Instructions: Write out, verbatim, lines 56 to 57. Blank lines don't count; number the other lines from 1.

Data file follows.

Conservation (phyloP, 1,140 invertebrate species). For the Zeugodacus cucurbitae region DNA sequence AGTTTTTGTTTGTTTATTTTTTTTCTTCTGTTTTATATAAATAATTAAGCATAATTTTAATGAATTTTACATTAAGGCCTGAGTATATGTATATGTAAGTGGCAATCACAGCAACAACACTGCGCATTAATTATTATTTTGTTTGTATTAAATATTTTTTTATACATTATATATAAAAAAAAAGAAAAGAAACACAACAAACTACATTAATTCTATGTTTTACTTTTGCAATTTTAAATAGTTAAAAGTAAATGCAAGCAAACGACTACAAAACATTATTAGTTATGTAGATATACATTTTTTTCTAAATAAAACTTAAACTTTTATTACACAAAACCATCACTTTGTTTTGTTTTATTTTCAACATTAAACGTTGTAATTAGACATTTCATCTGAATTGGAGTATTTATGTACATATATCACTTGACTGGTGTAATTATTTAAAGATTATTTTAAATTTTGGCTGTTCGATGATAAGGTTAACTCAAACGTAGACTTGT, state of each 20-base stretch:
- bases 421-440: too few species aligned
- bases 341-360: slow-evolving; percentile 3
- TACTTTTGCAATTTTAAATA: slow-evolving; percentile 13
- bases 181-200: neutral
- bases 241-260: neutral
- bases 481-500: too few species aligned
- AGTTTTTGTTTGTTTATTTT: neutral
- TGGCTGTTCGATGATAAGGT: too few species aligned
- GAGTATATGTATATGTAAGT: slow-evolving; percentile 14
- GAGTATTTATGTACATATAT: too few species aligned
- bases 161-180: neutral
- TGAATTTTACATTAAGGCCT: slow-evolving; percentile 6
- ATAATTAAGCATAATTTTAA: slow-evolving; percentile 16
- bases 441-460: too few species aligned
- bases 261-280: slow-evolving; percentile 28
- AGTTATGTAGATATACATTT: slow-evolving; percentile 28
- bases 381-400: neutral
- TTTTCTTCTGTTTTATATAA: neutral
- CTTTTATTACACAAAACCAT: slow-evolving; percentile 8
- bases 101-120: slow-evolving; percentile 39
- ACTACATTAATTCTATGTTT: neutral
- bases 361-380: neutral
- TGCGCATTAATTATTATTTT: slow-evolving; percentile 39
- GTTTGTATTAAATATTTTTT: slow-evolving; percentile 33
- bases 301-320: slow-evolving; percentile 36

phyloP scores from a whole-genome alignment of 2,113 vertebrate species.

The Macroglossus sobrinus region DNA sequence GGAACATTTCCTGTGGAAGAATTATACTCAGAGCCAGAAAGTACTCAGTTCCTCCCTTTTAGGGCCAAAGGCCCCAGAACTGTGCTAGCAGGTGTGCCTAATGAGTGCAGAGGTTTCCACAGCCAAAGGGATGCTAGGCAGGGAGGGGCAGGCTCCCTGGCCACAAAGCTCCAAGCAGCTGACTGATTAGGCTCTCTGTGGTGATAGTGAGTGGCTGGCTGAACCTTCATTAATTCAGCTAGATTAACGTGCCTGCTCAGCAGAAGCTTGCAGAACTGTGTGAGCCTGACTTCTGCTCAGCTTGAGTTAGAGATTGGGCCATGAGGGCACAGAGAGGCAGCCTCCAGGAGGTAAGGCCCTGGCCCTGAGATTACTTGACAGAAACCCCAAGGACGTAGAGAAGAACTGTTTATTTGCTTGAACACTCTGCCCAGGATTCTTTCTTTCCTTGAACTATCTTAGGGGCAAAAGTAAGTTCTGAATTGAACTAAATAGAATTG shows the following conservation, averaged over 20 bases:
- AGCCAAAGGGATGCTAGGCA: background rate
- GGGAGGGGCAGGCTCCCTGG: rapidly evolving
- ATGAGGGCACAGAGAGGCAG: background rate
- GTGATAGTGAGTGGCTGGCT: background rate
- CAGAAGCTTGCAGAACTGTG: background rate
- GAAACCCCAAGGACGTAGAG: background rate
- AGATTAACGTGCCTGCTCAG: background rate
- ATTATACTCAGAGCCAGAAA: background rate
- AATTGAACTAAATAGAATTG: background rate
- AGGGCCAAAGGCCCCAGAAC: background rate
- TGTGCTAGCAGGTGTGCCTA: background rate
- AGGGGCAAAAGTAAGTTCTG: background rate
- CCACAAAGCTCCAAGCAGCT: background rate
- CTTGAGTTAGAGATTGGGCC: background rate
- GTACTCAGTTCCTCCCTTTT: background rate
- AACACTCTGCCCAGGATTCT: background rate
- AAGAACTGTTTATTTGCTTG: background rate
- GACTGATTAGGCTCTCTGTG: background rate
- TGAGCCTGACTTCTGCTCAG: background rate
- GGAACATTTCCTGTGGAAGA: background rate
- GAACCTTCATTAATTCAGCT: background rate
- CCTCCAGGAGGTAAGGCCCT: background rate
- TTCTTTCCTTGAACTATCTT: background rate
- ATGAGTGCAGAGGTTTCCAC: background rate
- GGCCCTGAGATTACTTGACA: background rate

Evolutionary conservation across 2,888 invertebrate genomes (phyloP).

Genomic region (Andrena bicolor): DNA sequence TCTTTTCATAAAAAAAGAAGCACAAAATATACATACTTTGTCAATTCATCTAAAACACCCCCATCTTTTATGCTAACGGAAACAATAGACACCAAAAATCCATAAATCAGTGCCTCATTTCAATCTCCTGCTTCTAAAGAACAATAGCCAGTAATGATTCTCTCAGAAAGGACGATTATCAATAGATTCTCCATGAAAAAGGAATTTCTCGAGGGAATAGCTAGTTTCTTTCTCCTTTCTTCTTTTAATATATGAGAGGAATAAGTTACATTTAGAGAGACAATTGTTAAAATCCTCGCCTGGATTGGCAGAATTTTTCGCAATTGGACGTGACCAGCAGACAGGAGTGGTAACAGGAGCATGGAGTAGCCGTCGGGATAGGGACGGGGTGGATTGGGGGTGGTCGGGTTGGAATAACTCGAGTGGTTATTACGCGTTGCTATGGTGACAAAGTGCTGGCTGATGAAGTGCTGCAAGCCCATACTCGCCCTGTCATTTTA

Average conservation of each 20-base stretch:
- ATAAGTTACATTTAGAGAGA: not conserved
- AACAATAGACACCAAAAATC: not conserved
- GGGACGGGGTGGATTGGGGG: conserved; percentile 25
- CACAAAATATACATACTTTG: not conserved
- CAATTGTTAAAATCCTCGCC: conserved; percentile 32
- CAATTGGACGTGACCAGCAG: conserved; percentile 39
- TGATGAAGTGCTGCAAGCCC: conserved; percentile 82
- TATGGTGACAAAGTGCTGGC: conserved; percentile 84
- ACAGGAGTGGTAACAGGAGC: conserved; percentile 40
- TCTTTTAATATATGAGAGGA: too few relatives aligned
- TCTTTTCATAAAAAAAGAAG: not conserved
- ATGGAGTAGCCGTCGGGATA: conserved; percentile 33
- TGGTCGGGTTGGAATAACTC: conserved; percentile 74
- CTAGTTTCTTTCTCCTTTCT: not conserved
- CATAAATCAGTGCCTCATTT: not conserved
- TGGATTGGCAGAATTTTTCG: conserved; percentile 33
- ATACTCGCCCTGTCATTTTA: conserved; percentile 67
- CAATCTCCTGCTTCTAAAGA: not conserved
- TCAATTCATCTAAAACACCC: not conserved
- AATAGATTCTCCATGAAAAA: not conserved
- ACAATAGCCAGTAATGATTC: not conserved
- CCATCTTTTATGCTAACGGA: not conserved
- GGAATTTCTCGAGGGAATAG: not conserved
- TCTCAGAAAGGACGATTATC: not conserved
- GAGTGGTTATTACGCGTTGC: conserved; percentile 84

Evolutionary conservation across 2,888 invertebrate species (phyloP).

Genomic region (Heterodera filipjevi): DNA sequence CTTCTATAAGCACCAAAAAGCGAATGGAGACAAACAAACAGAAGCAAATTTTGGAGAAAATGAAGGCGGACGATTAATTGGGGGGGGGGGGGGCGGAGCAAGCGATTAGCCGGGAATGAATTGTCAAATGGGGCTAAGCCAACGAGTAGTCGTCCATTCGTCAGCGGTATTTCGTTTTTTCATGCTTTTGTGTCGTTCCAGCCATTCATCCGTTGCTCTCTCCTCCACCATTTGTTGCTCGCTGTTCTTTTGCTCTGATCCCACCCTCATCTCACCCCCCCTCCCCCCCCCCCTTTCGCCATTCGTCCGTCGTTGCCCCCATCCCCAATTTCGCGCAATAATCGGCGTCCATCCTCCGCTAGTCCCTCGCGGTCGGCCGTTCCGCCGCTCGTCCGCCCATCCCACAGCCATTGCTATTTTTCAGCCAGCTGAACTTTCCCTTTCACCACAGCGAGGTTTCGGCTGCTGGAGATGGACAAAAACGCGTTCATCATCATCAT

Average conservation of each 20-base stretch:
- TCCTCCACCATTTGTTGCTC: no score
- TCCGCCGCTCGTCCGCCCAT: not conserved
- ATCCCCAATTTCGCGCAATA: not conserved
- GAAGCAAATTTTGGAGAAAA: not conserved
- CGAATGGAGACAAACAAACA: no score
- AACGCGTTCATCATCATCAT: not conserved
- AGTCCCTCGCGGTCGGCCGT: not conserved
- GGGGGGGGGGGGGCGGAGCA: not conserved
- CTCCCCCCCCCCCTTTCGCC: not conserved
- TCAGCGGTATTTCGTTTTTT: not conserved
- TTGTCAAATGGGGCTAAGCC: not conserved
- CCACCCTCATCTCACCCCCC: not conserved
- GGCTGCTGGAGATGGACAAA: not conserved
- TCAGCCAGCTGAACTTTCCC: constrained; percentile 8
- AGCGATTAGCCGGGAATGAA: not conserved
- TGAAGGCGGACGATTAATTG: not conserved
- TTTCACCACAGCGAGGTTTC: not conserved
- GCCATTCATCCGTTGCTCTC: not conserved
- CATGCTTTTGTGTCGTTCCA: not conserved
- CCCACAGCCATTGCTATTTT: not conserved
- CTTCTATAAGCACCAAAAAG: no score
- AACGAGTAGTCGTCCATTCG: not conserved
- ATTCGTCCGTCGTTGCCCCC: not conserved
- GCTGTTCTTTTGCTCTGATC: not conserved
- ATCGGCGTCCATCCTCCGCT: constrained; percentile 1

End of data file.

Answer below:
Average conservation of each 20-base stretch:
- ATAAGTTACATTTAGAGAGA: not conserved